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|Periodical article||Leiden University catalogue||WorldCat|
|Title:||Education and vocational training for the promotion of productivity and incomes in the informal sector (with a case study from Khartoum, Sudan)|
House, William J.
|Periodical:||African Development Perspectives Yearbook|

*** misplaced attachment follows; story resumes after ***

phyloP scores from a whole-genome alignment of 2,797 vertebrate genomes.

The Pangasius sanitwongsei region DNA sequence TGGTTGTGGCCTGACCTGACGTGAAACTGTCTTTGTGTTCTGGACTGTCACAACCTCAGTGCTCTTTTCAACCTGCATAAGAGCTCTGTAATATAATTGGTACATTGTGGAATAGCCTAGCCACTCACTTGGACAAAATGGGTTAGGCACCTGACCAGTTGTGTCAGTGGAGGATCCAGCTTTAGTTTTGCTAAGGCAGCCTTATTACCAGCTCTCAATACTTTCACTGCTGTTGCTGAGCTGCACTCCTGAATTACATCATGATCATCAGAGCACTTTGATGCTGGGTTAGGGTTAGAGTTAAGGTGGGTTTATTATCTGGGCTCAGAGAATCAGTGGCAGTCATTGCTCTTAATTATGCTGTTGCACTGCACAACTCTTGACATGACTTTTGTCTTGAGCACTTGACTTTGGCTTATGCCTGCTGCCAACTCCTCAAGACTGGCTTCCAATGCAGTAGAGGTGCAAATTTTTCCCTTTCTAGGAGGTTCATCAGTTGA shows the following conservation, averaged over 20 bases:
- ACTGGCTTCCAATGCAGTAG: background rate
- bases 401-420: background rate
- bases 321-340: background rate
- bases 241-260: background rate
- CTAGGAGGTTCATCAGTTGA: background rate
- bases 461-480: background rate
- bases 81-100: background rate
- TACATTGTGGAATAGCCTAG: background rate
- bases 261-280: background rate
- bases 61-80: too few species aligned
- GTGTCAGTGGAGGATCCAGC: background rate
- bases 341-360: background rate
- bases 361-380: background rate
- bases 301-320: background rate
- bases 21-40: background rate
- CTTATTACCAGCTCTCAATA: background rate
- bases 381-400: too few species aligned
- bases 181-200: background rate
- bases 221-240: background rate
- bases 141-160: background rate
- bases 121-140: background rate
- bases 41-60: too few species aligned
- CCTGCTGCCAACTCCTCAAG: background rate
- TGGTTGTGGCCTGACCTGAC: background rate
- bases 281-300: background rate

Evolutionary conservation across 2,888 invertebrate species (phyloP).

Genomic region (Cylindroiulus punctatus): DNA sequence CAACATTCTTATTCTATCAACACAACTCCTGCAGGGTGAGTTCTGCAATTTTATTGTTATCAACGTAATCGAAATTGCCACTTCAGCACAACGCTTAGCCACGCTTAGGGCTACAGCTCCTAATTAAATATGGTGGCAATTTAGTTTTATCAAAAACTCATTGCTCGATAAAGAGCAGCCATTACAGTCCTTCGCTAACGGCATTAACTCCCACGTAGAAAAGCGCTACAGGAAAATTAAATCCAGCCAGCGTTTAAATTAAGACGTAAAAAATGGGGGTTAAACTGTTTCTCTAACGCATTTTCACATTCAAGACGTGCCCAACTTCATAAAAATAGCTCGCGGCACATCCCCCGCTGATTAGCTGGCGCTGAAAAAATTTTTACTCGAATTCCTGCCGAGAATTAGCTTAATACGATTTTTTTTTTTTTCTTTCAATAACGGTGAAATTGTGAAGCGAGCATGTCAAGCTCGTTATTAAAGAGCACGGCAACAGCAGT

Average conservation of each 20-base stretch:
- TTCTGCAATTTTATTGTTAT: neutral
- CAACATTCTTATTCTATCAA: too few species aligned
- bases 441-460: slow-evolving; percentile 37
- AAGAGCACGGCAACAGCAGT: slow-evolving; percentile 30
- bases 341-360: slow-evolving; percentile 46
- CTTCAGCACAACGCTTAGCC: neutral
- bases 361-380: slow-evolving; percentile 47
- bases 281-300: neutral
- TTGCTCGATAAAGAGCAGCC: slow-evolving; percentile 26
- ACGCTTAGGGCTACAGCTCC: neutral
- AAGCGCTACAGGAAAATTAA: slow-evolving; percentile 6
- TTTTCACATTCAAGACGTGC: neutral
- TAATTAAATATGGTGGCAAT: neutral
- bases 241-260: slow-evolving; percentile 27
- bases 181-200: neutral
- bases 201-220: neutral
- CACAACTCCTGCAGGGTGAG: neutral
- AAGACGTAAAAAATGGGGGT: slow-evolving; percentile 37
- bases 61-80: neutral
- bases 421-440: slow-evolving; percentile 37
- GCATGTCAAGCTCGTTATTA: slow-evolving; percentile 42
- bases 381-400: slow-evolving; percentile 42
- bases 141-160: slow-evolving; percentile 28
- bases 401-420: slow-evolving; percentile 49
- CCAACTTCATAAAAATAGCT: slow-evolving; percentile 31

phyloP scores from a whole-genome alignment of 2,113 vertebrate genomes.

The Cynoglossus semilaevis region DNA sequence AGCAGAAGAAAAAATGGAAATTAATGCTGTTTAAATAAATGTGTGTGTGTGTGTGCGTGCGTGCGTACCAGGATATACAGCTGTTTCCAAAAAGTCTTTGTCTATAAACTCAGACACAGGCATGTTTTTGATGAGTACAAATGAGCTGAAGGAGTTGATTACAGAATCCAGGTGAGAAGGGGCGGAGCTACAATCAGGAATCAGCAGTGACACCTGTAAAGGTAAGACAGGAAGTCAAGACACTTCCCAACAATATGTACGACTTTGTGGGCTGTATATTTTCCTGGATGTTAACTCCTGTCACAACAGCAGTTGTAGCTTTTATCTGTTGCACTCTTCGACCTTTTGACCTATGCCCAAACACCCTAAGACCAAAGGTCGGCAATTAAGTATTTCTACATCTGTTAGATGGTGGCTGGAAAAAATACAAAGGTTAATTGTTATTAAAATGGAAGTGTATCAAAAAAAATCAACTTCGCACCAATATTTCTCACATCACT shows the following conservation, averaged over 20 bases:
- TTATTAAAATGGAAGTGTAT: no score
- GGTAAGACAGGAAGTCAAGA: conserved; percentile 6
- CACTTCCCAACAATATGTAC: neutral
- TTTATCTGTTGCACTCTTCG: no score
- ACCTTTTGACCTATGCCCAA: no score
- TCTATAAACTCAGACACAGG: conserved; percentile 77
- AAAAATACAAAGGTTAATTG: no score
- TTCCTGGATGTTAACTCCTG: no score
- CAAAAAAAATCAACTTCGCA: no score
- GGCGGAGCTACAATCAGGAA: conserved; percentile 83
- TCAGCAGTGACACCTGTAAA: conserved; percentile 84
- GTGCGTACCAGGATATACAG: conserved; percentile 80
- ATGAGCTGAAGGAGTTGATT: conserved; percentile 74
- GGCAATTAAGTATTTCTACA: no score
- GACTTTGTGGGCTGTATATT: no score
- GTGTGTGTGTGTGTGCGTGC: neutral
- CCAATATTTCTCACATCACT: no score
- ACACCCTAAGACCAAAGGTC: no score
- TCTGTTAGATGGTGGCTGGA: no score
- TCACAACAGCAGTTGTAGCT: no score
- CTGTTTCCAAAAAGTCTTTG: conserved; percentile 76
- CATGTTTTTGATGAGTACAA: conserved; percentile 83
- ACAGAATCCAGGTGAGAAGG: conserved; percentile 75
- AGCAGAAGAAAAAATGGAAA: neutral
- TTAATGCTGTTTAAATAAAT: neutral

|Abstract:||Promotion of the informal sector increases the demand for unskilled and otherwise surplus or underutilized labour, promoting income and employment growth among the poor and so reducing poverty. The bulk of the evidence from informal sector surveys suggests that there is a real need for training in order to upgrade skills in the informal sector, although it is not necessarily the sole or even the most important constraint to the sector's operation. From a training policy point of view, however, it is unclear how formal training should address informal sector training needs. Apprenticeship, which constitutes a major way in which the young enter the informal sector, has a number of advantages as a vehicle for learning and skills can probably be enhanced best by working within the context of the indigenous apprenticeship system. Possible approaches to training for the informal sector include the extension model, the release approach (a combination of on-the-job apprenticeship training and classroom instruction), and training through production. A case study from Khartoum, Sudan, based on data collected in 1988, provides information on the effect of formal education and labour market experience on the earnings of informal sector business operators/entrepreneurs and their employees. Bibliogr.|